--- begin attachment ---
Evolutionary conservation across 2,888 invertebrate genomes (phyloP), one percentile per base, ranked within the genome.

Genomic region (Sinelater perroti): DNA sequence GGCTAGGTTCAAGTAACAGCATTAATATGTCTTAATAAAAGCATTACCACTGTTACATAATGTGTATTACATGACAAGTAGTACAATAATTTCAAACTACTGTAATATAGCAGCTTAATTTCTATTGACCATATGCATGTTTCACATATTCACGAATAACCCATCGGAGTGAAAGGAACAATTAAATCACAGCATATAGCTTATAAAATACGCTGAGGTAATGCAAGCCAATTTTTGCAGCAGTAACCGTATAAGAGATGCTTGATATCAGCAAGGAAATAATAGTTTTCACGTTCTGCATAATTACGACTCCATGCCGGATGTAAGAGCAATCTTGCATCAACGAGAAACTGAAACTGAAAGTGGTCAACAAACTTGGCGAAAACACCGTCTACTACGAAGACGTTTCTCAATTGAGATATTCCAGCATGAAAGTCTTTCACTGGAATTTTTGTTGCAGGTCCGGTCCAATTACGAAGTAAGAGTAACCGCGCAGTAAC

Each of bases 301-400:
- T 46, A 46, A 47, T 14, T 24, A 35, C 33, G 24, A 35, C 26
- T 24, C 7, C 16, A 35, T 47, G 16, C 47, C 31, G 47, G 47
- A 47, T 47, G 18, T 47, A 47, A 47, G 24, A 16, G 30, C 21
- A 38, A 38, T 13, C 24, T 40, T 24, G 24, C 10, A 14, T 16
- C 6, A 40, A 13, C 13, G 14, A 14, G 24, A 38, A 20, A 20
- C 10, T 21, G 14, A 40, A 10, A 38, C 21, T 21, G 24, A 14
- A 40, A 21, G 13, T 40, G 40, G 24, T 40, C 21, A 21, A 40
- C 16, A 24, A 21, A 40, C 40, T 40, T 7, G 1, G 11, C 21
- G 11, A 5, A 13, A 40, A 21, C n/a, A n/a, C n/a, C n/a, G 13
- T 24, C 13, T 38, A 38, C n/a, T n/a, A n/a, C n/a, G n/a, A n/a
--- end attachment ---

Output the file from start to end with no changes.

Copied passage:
Evolutionary conservation across 2,888 invertebrate genomes (phyloP), one percentile per base, ranked within the genome.

Genomic region (Sinelater perroti): DNA sequence GGCTAGGTTCAAGTAACAGCATTAATATGTCTTAATAAAAGCATTACCACTGTTACATAATGTGTATTACATGACAAGTAGTACAATAATTTCAAACTACTGTAATATAGCAGCTTAATTTCTATTGACCATATGCATGTTTCACATATTCACGAATAACCCATCGGAGTGAAAGGAACAATTAAATCACAGCATATAGCTTATAAAATACGCTGAGGTAATGCAAGCCAATTTTTGCAGCAGTAACCGTATAAGAGATGCTTGATATCAGCAAGGAAATAATAGTTTTCACGTTCTGCATAATTACGACTCCATGCCGGATGTAAGAGCAATCTTGCATCAACGAGAAACTGAAACTGAAAGTGGTCAACAAACTTGGCGAAAACACCGTCTACTACGAAGACGTTTCTCAATTGAGATATTCCAGCATGAAAGTCTTTCACTGGAATTTTTGTTGCAGGTCCGGTCCAATTACGAAGTAAGAGTAACCGCGCAGTAAC

Each of bases 301-400:
- T 46, A 46, A 47, T 14, T 24, A 35, C 33, G 24, A 35, C 26
- T 24, C 7, C 16, A 35, T 47, G 16, C 47, C 31, G 47, G 47
- A 47, T 47, G 18, T 47, A 47, A 47, G 24, A 16, G 30, C 21
- A 38, A 38, T 13, C 24, T 40, T 24, G 24, C 10, A 14, T 16
- C 6, A 40, A 13, C 13, G 14, A 14, G 24, A 38, A 20, A 20
- C 10, T 21, G 14, A 40, A 10, A 38, C 21, T 21, G 24, A 14
- A 40, A 21, G 13, T 40, G 40, G 24, T 40, C 21, A 21, A 40
- C 16, A 24, A 21, A 40, C 40, T 40, T 7, G 1, G 11, C 21
- G 11, A 5, A 13, A 40, A 21, C n/a, A n/a, C n/a, C n/a, G 13
- T 24, C 13, T 38, A 38, C n/a, T n/a, A n/a, C n/a, G n/a, A n/a